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In the past few years, big shifts have taken place in how we interact with computers. Twenty years ago the mobile phone began to replace the PC keyboard and mouse, while in 2007 Apple’s iPhone ushered in the touchscreen age — and now the world’s leading tech companies are turning to devices controlled by the human voice.
While many of these latest consumer-facing services have emerged from the US West Coast, much of the groundwork for this change has been laid on the other side of America by a name that is less well known.
Nuance Communications, based in Burlington, Massachusetts, has been developing “natural language processing” — the means by which humans converse with computers in the same way they might with other people — for more than 20 years.
Through a combination of acquisitions and in-house research and development, Nuance has built a formidable array of intellectual property that underpins voice control in these kinds of virtual assistants. Before it launched Siri, Apple turned to Nuance for help and its technology still powers the iPhone’s assistant today.
The change in how people interact with computers gathered pace with Apple’s Siri, the virtual assistant launched in 2011 with the iPhone 4S, and has continued with Amazon’s Alexa, which is contained in its Echo wireless speaker, Microsoft’s Cortana and, in just the past few months, Google’s Assistant.
“When Siri came out, the broader consumer acceptance for voice for day-to-day applications was accelerated,” says Bruce Bowden, Nuance’s executive vice-president for corporate strategy and development.
However, judged by its revenue growth and share price in the five years since Siri launched, Nuance has not yet been able to capitalise on this expertise. “The stock went to $30 on the hope behind the iPhone but there was never any revenue follow-through on the mobility side,” says Brent Thill, equities analyst at UBS. Today, its shares are worth roughly half what they were at this high.
Nuance’s overall sales did see a significant uplift immediately after Siri was launched. Revenues for its financial year ending in September 2012 grew by 25 per cent to $1.65bn and net income increased fivefold to $207m. However, while sales have moved upwards since then, growth has stalled. After a loss in 2013, Nuance has yet to return to annual profitability.
Despite its central role in Siri, Nuance’s biggest source of revenues, today as in 2011, is the healthcare industry. US hospitals are increasingly adopting electronic systems for dealing with patients’ information, and Nuance’s software is used for transcribing dictation by doctors.
The company’s revenues from healthcare are close to $1bn a year, more than twice what Nuance makes from its mobile and consumer segment.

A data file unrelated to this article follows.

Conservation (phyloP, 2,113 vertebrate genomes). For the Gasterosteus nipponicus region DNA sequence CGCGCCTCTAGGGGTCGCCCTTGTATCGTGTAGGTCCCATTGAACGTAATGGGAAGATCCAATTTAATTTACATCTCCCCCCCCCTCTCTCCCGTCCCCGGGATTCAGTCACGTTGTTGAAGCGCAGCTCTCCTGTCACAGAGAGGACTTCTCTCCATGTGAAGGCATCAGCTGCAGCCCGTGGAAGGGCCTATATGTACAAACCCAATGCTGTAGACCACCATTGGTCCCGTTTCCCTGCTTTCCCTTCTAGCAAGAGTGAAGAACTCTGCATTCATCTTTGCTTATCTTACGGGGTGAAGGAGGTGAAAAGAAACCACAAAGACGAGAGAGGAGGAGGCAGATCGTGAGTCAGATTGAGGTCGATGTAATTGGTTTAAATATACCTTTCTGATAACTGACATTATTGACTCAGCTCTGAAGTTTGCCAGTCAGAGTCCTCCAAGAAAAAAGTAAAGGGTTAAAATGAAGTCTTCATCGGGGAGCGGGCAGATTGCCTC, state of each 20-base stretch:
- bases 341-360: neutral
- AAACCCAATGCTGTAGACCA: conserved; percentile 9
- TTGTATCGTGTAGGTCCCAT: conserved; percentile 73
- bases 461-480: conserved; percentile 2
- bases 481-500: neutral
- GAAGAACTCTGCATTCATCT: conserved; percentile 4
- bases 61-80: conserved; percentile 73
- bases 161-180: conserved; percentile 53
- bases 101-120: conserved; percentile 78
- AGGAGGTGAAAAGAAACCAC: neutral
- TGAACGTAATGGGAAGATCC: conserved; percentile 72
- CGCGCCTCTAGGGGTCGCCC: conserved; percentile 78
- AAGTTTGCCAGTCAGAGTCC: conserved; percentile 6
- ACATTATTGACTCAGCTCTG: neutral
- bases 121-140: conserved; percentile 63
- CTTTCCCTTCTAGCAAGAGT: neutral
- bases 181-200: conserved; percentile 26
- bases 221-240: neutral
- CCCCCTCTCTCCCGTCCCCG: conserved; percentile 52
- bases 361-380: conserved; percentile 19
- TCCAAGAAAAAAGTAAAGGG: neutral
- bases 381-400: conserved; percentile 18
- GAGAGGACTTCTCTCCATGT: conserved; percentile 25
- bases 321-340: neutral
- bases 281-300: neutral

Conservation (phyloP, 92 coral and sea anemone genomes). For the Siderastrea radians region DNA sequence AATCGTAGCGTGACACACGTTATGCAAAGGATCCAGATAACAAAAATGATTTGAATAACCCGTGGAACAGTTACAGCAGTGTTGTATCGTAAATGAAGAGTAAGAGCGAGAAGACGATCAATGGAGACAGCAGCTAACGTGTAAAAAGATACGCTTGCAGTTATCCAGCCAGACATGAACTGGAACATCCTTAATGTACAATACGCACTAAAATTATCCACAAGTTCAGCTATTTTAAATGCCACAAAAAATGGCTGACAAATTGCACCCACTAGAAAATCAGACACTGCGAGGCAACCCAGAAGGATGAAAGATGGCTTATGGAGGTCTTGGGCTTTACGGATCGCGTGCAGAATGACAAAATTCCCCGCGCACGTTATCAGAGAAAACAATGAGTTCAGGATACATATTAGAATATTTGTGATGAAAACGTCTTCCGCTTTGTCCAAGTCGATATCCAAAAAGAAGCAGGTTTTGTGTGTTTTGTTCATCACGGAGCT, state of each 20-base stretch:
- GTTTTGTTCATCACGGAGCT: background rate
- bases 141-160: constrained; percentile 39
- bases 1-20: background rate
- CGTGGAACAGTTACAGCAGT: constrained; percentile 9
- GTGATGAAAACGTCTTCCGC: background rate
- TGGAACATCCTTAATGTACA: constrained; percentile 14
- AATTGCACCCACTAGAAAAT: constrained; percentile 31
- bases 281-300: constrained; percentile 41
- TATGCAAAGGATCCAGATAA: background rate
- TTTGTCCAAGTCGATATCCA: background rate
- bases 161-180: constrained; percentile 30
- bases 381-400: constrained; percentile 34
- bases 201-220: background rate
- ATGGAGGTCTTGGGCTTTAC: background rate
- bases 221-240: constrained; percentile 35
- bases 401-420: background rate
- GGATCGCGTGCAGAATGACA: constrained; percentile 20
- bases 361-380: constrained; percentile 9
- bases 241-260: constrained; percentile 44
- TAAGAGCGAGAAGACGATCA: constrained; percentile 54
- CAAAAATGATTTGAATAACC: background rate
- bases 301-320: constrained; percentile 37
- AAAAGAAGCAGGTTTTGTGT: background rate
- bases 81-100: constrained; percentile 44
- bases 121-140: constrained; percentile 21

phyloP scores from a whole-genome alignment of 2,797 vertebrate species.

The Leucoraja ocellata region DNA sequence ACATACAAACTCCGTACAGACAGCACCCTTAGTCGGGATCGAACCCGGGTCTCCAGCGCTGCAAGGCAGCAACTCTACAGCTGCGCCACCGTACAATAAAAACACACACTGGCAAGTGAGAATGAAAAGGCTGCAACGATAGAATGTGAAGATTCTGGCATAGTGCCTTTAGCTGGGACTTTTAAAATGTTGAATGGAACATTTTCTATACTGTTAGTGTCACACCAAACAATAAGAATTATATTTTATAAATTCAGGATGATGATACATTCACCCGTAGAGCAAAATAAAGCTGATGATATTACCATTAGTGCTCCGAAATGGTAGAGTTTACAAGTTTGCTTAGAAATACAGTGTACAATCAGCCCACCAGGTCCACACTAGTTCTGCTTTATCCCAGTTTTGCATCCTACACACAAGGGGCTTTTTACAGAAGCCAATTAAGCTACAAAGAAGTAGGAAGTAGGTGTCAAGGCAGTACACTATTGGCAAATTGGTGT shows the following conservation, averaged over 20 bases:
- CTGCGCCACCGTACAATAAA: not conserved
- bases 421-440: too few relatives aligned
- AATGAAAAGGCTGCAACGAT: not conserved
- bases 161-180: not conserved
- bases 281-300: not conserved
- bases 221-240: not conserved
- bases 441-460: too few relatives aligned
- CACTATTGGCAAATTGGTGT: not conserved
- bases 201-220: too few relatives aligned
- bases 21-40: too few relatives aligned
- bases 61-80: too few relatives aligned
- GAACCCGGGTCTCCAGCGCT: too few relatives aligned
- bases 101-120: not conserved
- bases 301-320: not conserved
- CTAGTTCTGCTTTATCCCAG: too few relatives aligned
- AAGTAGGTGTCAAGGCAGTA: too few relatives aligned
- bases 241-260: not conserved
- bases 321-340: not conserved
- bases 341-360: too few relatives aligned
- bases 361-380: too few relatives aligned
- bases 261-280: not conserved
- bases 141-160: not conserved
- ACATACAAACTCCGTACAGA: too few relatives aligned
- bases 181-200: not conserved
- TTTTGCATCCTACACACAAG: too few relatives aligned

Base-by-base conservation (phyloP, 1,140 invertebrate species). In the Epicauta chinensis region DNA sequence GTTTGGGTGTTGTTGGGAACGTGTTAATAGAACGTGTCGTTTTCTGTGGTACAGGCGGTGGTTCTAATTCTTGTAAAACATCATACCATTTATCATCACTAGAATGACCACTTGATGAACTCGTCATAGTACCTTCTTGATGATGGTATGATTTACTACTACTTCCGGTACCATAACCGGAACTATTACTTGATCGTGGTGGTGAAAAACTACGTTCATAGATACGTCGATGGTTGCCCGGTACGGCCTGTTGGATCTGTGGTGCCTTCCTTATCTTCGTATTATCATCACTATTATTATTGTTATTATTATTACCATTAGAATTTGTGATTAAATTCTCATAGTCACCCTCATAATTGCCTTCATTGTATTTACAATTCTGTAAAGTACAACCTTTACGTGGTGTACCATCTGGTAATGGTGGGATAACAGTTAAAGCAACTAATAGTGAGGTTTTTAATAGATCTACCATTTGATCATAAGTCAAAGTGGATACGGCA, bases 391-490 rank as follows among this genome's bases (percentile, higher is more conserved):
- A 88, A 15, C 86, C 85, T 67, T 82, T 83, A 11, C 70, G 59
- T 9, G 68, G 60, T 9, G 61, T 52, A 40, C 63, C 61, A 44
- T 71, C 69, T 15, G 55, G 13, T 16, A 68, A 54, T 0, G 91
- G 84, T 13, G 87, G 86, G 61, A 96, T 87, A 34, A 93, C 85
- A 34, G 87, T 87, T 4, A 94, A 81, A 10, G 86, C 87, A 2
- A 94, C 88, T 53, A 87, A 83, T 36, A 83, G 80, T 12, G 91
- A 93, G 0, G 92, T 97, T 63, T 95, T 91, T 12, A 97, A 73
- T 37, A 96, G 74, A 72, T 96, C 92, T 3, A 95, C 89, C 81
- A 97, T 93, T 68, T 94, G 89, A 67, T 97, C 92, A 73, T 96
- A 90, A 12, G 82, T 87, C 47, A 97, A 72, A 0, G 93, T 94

“Our healthcare business will continue to be the biggest part of Nuance for a long time,” says Mr Bowden, although he adds that being tied to the healthcare industry rather than the fast-moving world of consumer electronics may have held back its growth “to some degree”.
While a few years ago it might have been argued that the automotive sector had similarly restrained Nuance’s fortunes, cars are increasingly being connected to the internet and packed with new kinds of sensors. Voice control is in high demand from automakers as a result.
Of Nuance’s 16 lines of business, automotive has been a strong performer for more than a decade, Mr Bowden says, and it is “probably our single best business”. Technology has become “a critical part of brand differentiation” for car companies, he says. “I’d liken it to the early days of the smartphone.”
In some ways, the very significance of voice control and virtual assistants to the future of companies such as Apple, Google, Samsung and Amazon is the reason Nuance has missed out on much of smartphones’ growth. Instead of relying on an external partner, many Silicon Valley companies are developing voice control and virtual assistants in-house.
“The fundamental reality is there is a smaller number of customers in the [mobile] market and some key customers have decided to insource the technology,” Mr Bowden says.
That dynamic has left some investors — including investor Carl Icahn — impatient for a more radical change in strategy.
“Nobody is questioning Nuance’s technology,” says Mr Thill. “Wall Street’s question is whether they can convert on the economic opportunity.”
Perhaps a bigger concern is whether the likes of Google and Apple will look beyond their current focus on mobile and consumer technology to the specific markets such where Nuance still makes most of its money.
It is a story that Mr Bowden has seen play out before, as an executive at Nokia until 2010. “I’ve definitely learnt from that,” he says. “We are constantly on the lookout for some [unexpected] threat to our business. I did make the decision to come here [to Nuance] because I felt we are the company doing the disrupting.”
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